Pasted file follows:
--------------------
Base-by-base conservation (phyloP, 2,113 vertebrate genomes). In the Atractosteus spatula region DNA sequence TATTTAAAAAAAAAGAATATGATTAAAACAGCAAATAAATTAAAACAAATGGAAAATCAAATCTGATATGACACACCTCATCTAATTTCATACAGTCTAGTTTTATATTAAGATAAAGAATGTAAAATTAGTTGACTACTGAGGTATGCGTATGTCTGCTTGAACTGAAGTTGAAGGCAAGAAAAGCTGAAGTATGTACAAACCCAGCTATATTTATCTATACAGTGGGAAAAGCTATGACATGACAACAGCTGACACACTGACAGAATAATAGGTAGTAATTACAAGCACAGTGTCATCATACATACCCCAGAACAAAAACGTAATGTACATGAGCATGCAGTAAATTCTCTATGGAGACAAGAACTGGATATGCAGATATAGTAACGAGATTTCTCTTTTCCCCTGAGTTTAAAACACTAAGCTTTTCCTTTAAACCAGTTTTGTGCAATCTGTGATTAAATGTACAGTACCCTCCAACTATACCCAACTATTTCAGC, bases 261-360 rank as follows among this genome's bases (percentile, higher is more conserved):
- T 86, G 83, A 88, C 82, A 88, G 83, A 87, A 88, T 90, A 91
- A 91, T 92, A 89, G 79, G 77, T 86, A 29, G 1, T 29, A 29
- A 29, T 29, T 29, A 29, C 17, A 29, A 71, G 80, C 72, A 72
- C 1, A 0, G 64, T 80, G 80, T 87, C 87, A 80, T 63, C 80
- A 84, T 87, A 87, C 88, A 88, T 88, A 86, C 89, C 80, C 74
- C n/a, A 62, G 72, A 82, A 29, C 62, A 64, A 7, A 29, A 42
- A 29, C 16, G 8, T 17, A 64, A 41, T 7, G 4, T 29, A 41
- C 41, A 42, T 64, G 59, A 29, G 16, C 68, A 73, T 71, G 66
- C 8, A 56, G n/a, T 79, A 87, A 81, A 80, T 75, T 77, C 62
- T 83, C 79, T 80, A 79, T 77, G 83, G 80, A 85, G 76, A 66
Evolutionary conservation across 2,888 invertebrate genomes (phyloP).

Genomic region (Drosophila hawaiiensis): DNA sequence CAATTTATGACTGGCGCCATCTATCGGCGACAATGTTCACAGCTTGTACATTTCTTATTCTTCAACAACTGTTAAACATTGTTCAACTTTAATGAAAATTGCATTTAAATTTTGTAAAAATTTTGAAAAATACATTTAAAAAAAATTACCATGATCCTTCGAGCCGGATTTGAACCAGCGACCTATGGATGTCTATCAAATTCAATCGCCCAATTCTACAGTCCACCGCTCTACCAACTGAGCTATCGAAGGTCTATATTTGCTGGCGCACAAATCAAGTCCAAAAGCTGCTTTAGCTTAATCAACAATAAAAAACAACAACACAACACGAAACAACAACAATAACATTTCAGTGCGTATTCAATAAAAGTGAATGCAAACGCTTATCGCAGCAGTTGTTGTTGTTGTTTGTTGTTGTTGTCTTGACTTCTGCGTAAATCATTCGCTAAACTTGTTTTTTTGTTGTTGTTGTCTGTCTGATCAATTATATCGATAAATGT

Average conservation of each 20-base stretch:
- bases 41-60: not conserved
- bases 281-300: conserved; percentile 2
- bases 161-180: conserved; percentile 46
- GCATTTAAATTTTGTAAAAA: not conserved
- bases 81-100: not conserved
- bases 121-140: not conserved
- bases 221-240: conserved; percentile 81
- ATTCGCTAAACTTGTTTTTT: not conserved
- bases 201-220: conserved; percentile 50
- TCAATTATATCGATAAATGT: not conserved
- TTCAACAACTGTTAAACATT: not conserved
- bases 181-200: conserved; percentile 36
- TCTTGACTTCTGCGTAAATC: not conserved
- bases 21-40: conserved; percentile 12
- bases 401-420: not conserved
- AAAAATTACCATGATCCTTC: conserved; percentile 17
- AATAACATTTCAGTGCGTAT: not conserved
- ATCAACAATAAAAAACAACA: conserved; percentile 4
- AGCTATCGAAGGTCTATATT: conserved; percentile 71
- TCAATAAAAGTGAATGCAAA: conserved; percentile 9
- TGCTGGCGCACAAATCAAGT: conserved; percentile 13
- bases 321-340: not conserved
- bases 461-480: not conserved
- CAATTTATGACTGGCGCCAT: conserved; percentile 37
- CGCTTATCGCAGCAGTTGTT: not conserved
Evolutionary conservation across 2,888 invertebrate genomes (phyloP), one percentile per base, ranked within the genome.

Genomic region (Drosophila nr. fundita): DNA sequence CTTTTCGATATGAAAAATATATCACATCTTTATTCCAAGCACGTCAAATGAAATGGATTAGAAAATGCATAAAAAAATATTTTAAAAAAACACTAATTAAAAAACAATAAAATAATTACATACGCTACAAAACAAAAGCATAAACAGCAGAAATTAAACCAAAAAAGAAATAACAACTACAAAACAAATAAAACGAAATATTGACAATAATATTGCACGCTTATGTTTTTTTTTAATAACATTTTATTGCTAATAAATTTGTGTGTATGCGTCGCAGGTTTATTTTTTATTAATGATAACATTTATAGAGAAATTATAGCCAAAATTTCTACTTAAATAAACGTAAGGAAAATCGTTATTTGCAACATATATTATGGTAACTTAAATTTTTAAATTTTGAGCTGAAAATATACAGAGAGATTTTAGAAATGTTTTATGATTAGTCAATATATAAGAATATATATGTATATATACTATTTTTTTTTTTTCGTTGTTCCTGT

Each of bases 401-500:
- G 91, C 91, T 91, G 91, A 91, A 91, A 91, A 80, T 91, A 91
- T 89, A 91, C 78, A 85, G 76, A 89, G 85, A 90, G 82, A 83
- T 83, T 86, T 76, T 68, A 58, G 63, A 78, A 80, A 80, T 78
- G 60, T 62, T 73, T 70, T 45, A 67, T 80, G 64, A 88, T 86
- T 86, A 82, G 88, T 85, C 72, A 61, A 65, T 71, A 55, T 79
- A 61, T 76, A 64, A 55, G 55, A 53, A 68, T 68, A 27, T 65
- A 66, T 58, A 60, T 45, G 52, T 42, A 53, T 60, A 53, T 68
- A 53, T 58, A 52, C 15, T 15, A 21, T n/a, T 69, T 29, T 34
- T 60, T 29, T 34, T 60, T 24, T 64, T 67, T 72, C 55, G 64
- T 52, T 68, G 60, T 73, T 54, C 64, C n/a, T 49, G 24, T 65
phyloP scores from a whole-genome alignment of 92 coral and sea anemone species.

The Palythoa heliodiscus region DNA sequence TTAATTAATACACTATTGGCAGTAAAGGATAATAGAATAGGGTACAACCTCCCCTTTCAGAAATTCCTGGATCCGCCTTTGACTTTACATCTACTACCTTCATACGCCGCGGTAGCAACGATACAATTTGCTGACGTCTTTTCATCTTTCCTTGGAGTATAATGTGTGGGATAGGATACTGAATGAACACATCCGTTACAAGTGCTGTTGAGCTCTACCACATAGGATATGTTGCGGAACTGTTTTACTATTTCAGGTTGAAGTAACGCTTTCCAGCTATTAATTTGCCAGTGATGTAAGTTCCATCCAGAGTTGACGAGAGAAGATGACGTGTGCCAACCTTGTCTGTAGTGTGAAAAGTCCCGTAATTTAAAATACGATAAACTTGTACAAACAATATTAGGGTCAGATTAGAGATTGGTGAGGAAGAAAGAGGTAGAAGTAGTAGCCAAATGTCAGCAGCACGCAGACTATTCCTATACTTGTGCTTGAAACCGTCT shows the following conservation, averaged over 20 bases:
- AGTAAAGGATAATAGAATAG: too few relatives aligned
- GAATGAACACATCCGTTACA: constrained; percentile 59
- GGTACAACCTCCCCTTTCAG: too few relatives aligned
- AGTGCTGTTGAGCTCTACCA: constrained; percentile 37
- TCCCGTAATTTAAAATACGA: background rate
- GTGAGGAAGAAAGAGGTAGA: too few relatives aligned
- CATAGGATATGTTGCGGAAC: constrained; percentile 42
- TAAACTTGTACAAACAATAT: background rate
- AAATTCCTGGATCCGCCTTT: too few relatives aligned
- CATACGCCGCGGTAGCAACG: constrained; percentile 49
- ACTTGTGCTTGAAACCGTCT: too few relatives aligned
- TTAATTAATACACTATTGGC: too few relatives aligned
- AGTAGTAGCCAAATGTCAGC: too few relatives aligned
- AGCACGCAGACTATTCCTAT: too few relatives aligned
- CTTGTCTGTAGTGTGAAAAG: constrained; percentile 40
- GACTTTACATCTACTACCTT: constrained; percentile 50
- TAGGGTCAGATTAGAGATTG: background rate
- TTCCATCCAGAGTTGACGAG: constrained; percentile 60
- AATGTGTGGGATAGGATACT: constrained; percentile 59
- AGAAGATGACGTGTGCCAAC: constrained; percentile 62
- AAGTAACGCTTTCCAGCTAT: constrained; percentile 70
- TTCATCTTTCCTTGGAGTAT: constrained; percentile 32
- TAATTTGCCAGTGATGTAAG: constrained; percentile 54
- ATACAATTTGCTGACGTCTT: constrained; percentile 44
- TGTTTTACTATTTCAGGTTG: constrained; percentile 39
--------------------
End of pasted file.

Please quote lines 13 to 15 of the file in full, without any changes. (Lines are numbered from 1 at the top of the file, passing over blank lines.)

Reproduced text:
Genomic region (Drosophila hawaiiensis): DNA sequence CAATTTATGACTGGCGCCATCTATCGGCGACAATGTTCACAGCTTGTACATTTCTTATTCTTCAACAACTGTTAAACATTGTTCAACTTTAATGAAAATTGCATTTAAATTTTGTAAAAATTTTGAAAAATACATTTAAAAAAAATTACCATGATCCTTCGAGCCGGATTTGAACCAGCGACCTATGGATGTCTATCAAATTCAATCGCCCAATTCTACAGTCCACCGCTCTACCAACTGAGCTATCGAAGGTCTATATTTGCTGGCGCACAAATCAAGTCCAAAAGCTGCTTTAGCTTAATCAACAATAAAAAACAACAACACAACACGAAACAACAACAATAACATTTCAGTGCGTATTCAATAAAAGTGAATGCAAACGCTTATCGCAGCAGTTGTTGTTGTTGTTTGTTGTTGTTGTCTTGACTTCTGCGTAAATCATTCGCTAAACTTGTTTTTTTGTTGTTGTTGTCTGTCTGATCAATTATATCGATAAATGT

Average conservation of each 20-base stretch:
- bases 41-60: not conserved